Tutorspree, a startup that’s looking to pull the time-honored practice of tutoring into the 21st century, has landed a $1 million funding round from some top investors, including Sequoia Capital. The full list: Sequoia Capital, Founder Collective, Lerer Ventures, SV Angel, Thrive Capital, Paul Buchheit, Geoff Ralston, Tim Brady, Alexis Ohanian, Adam d’Angelo, Reinmkr Capital, and Bubba Muraka. The company was previously part of Y Combinator.
Tutorspree is looking to disrupt the major tutoring companies, like Sylvan, by giving people a way to find highly qualified, private tutors online — without having to deal with messy (and untrustworthy) Craigslist listings.
To do this, Tutorspree screens all of their tutors prior to listing them on the site — the company says that all of them have four-year degrees (or higher), or are in the process of earning them. The site also gives tutors a profile to describe themselves and list their credentials, and it lets users rate their experiences with each tutor, which is key.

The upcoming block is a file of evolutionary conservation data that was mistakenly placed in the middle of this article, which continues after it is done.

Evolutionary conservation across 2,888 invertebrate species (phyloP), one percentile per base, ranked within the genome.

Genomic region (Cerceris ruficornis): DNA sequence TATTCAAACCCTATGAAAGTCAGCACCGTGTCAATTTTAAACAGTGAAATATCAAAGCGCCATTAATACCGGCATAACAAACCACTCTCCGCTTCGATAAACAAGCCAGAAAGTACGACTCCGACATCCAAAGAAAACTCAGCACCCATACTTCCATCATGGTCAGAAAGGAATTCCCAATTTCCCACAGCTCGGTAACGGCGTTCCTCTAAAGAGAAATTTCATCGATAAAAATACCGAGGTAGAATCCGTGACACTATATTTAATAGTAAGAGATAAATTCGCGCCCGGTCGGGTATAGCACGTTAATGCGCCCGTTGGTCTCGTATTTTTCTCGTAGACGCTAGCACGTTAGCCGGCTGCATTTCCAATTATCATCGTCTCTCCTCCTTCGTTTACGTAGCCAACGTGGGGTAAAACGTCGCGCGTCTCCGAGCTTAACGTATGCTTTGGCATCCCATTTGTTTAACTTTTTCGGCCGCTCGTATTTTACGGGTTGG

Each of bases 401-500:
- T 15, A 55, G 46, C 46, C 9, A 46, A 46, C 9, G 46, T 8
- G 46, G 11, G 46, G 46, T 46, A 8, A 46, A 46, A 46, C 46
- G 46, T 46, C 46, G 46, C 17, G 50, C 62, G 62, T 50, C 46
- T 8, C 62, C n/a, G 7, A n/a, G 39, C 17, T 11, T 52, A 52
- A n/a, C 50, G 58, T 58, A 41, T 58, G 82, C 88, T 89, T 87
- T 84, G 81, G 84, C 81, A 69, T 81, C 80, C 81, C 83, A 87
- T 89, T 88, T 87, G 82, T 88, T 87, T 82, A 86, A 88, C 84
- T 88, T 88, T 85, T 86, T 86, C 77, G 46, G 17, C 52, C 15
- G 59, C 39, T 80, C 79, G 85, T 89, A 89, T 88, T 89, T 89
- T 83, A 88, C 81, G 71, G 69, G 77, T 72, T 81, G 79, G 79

CEO Aaron Harris says that the platform now has three thousand tutors, with a waiting list of over six thousand hoping to get added. About half of those three thousand tutors have been contacted thus far by users. He also points out an interesting trend around who is hiring the tutors: there are plenty of students, but many of the site’s users are people who have finished school.
At this point Tutorspree’s tutoring sessions are all the old-fashioned sort: one-on-one, in-person meetings. But Harris says that over the coming months that company will incorporate more technology into its service: tutors will eventually be able to conduct lessons via online video, and there will be online material as well. The company is also working on building out a repository of material that its tutors can draw from.
Tutorspree isn’t the only company offering a tutoring marketplace online — competitors include TeachStreet and Skillshare (which focuses on group classes, as opposed to private sessions).